• Ben Ikari

      TDaniels2, you lose focus hence argument or position when you cited Lagos and CBN juxtaposed Akwa Ibom state and Exxon Mobil. Lagos has no NAIRA making raw materials not to mention such materials that produce near-immediate cash as oil nor is anything CBN is doing has any pollutant effects to degrade the environment as oil, gas with their spills and flares does in Akwa Ibom and Niger delta in general.

      In addition, if you and others feels the FG has no constitutional right or duty to compel companies, oil firms in particular to relocate, what about the communities making the calls, don’t they have right? And where is Exxon Mobil’s headquarters in USA, is it not Texas, which is an oil producing state with the autonomy to extract its oil like other states in the nation and pay taxes to the central government?

      Also, have you checked the composition of workforce at the Mobil Lagos headquarters to see who makes the majority of employees or staff, especially senior staff and management; if mostly non-Akwa Ibomites and other citizens of oil producing states, don’t you think the oil producing states or communities deserve these opportunities as obvious in Texas, Mobil’s headquarters? The company, like all others has no justification not to relocate, though I feel other Nigerians, especially Yorubas who predominant Lagos and Nigeria’s economy could be or are lobbying and influencing its staying in Lagos for their benefit. It’s the money and other resources to relocate. Security or insecurity could have been a plausible position and not contacts being in Lagos and elsewhere except its operational location.

      My argument for security or insecurity if made is work to help bring justice and peace in the state and region or leave the oil in the state and region alone and go where there is no security issues. After all the insecurity is partly or foundationally caused by Mobil itself, $hell, others and the FG especially (even state governments in the region) when they conspired to rob the oil producing communities and states of their land and oil then get the environment polluted with no development and alternative sources of livelihood.

      Good enough and unfortunately for the company, insecurity which they can also put in check in concert with the federal and state, local governments isn’t considered to be one of the reasons in this report.. Simply put, if Mobil and these other oil companies love their business and the people on whose land they milk their petrodollars and relocate to the oil producing region they will appreciate the issues more and work harder to resolving whatever conflict there is—creating a more conducive, favorable business environment that benefit the communities, companies and FG.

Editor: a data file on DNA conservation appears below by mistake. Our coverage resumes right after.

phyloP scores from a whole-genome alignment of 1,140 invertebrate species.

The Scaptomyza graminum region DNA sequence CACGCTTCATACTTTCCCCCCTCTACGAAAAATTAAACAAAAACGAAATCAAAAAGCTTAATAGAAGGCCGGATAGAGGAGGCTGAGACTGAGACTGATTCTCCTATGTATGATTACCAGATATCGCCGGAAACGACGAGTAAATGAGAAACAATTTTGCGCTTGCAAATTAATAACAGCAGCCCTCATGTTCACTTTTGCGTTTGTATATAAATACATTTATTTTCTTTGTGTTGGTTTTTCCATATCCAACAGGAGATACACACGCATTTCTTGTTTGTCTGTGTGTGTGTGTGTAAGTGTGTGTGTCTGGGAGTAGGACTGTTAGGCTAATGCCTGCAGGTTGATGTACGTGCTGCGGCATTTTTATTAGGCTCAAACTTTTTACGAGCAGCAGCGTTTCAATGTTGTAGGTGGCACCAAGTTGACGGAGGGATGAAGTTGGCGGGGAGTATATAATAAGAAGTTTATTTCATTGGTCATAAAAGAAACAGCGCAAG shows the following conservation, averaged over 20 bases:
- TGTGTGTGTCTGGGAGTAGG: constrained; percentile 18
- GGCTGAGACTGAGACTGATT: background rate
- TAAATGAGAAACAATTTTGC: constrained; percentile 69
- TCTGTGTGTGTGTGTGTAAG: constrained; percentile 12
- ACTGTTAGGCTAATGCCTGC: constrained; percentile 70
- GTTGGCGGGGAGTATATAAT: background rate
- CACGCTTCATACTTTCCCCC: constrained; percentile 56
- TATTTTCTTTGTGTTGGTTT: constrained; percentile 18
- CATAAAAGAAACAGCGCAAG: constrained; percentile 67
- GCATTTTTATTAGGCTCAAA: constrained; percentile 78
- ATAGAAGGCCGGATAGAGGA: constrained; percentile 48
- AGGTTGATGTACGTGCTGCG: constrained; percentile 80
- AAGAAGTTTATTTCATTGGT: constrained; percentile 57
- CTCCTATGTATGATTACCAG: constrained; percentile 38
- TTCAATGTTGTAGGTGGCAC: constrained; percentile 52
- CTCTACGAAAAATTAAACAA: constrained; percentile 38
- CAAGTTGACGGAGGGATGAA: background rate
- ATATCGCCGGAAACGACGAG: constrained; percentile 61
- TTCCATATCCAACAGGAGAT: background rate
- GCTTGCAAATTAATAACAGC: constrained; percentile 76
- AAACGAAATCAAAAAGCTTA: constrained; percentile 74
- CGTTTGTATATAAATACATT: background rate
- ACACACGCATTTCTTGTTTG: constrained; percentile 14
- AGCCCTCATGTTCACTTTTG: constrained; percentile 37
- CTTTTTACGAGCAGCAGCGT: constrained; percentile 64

Anything else will mean little or no respect for the goose thus situation shall remain counterproductive as unfriendly, enemy-type stance and relationship between landlords and residents or tenants/renters will create more insecurity in the oil business circumstance. It isn’t right therefore unjust—unfair to exploit these communities/states, dumped pollution on them with no honest and serious cleanup and restoration plans, and feel ashamed or threatened to live with them.

  • Obosi Warrior

    Then, the office of the DPR, Ministry of petroleum, and the NNPC should be compelled to relocate their offices to the Niger Delta, they have no business being in Abuja.

    • Haba mallam

      So you can kidnap them and demand ransom shebi ? Oloshi

      • Otile

        Terrorist, mind that present day kidnapping is raging among your tribesmen. You don’t have any moral authority to blackmail anybody again.

      • Obosi Warrior

        You want it close to you, so it will be easy to move the stolen petro-$s into your wretched villages.
        Sorry, we don catch your brother Yakubu, and we are combing those dirty slums in the north for more.